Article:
noun, plural rab·bits, (especially collectively) rab·bit for 1–3.
Origin of rabbit
Related formsrab·bit·like, rab·bit·y, adjective
Definition for rabbit (2 of 2)
Examples from the Web for rabbit
With Big Eyes a lot of people, myself included, were glad to see you emerge from the rabbit hole that is the CG world.Tim Burton Talks ‘Big Eyes,’ His Taste For the Macabre, and the ‘Beetlejuice’ Sequel|Marlow Stern|December 17, 2014|DAILY BEAST
He eventually brings his wife and children over, and later he manages a hen and rabbit farm.Nothing Was Banal About Eichmann’s Evil, Says a Scathing New Biography|Michael Signer|October 11, 2014|DAILY BEAST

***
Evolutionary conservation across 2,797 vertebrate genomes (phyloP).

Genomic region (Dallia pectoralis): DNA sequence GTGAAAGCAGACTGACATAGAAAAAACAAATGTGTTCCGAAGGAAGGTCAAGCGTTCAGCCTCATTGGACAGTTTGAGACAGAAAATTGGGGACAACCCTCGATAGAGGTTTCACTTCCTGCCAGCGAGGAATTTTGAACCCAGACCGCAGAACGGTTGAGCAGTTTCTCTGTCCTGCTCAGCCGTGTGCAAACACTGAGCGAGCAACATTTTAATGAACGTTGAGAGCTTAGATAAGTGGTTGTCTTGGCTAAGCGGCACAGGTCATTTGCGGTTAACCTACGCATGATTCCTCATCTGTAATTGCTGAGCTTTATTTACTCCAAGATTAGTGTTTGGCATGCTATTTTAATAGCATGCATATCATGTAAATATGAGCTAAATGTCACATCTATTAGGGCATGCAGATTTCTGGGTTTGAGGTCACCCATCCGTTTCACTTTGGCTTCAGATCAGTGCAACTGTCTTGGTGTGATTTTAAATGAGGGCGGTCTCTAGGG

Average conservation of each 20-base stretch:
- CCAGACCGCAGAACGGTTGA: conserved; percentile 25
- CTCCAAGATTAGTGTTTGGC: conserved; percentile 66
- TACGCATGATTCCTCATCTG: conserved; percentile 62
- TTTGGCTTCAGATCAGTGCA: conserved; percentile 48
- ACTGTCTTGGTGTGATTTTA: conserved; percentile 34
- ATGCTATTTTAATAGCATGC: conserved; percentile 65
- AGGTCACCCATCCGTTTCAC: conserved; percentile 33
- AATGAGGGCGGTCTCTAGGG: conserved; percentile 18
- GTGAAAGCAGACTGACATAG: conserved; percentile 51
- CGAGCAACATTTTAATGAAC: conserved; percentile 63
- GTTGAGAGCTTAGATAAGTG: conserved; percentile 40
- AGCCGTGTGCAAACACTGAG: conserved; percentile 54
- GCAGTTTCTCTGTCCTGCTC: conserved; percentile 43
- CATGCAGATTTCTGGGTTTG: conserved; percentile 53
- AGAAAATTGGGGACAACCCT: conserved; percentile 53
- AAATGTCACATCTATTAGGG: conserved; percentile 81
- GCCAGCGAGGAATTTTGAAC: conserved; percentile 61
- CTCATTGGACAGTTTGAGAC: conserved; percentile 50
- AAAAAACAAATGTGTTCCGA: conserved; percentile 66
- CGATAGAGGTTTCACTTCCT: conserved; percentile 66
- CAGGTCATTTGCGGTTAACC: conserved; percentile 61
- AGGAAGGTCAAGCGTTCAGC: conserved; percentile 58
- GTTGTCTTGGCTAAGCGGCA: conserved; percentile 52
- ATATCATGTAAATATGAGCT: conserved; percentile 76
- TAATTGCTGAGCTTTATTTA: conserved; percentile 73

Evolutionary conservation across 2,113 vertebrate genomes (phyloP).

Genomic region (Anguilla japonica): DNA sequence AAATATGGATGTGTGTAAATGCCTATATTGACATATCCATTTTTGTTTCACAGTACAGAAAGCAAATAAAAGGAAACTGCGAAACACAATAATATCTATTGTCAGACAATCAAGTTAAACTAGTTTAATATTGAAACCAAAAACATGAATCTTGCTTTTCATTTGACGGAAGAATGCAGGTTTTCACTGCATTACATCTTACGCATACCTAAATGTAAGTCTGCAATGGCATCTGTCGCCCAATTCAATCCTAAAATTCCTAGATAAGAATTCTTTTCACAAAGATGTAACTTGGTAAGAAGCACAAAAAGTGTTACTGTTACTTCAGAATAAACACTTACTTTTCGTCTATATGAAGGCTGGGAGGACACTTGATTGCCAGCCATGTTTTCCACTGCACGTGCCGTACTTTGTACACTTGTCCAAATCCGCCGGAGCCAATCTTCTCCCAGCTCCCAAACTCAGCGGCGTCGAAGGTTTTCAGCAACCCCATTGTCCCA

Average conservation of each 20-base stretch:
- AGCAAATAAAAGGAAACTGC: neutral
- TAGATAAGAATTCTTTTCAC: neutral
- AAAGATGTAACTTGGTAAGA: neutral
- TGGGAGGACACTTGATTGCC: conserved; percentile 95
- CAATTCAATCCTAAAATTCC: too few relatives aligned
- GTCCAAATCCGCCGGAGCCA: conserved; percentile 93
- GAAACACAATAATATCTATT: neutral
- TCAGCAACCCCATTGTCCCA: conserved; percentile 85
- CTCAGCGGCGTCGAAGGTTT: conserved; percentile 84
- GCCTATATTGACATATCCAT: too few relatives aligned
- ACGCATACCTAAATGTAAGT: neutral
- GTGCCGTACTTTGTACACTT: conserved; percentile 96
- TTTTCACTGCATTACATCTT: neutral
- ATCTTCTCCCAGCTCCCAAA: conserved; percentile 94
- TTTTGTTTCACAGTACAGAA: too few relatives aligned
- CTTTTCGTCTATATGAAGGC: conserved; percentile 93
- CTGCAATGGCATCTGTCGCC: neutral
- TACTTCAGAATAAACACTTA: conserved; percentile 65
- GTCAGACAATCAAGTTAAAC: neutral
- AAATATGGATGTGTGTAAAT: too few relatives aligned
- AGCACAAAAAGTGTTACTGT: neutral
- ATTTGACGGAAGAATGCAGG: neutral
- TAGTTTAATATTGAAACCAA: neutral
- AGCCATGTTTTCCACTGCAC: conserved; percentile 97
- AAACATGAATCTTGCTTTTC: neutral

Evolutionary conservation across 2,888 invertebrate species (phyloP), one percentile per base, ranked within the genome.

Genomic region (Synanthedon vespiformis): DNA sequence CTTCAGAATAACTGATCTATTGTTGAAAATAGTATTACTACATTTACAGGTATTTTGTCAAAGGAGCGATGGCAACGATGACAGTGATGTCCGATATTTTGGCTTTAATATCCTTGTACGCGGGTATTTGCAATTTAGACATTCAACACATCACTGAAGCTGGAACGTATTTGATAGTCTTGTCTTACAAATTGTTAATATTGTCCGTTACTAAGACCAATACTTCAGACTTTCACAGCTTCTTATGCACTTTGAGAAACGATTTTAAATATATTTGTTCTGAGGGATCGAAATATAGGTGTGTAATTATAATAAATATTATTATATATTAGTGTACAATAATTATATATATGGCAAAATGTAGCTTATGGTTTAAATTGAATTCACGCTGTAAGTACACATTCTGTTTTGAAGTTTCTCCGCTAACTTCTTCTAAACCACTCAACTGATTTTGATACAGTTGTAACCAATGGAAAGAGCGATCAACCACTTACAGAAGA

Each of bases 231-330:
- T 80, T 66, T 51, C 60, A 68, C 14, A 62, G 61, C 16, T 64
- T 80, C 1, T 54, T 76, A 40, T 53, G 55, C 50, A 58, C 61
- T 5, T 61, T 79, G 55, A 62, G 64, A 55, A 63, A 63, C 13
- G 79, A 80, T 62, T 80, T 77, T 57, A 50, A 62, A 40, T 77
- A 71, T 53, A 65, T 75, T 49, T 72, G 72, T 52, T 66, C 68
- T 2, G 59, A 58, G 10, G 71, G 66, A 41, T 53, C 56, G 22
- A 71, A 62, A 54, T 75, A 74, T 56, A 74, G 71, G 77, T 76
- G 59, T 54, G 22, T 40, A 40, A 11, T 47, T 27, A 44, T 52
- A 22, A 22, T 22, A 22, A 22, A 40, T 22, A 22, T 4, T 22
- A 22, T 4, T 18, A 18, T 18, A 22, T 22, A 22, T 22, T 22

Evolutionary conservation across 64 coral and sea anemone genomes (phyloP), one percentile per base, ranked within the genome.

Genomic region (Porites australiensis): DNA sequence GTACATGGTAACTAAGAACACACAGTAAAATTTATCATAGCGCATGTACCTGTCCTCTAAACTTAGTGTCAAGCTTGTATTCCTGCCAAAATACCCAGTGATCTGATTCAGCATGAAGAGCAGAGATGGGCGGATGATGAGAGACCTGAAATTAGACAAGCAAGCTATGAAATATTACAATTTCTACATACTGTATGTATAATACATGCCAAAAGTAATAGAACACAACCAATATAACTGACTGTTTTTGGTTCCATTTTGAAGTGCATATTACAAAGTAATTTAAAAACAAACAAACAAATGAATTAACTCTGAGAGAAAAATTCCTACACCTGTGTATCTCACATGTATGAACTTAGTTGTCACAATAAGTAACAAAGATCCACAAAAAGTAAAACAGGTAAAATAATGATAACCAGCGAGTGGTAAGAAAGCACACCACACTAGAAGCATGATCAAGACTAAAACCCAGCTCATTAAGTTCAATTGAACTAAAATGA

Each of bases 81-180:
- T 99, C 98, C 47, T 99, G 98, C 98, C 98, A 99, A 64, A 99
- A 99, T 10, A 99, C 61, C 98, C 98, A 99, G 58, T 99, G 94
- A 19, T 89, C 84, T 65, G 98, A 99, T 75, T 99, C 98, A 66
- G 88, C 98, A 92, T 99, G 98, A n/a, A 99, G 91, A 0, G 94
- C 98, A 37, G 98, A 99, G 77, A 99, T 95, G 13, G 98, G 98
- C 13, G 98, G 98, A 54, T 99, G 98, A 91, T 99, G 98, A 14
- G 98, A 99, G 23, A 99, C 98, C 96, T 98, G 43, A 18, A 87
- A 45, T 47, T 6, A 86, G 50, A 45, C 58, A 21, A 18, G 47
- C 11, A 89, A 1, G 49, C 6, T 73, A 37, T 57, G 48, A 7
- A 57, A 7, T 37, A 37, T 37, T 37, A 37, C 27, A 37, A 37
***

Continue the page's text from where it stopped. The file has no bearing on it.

He weighed only 185 pounds, but he had killer instincts and rabbit quickness and the stamina of a mule.Football Great Bob Suffridge Wanders Through the End Zone of Life|Paul Hemphill|September 6, 2014|DAILY BEAST
Because when my rabbit died he was like, “Want a new rabbit?”
He wanted to get rid of that rabbit, but the kids wanted it, so it stayed.
Henri had a thought, perhaps, of the rabbit's foot that Schneider carried.Our Young Aeroplane Scouts in Germany|Horace Porter
There the precise punctures of a rabbit track dotted the level snow of the woods.The Secret of the Storm Country|Grace Miller White
Thus one aims at, say, a rabbit; what he wants is to shoot straight: a certain kind of activity.Democracy and Education|John Dewey
If a rabbit cross their path, they will turn round to change their luck.The Iron Furnace|John H. Aughey
Because he likes better to do his duty, and be praised for it, than to eat the rabbit, dearly as he longs to eat it.Madam How and Lady Why|Charles Kingsley
British Dictionary definitions for rabbit
noun plural -bits or -bit
Word Origin for rabbit
Idioms and Phrases with rabbit
see pull (a rabbit) out of a hat.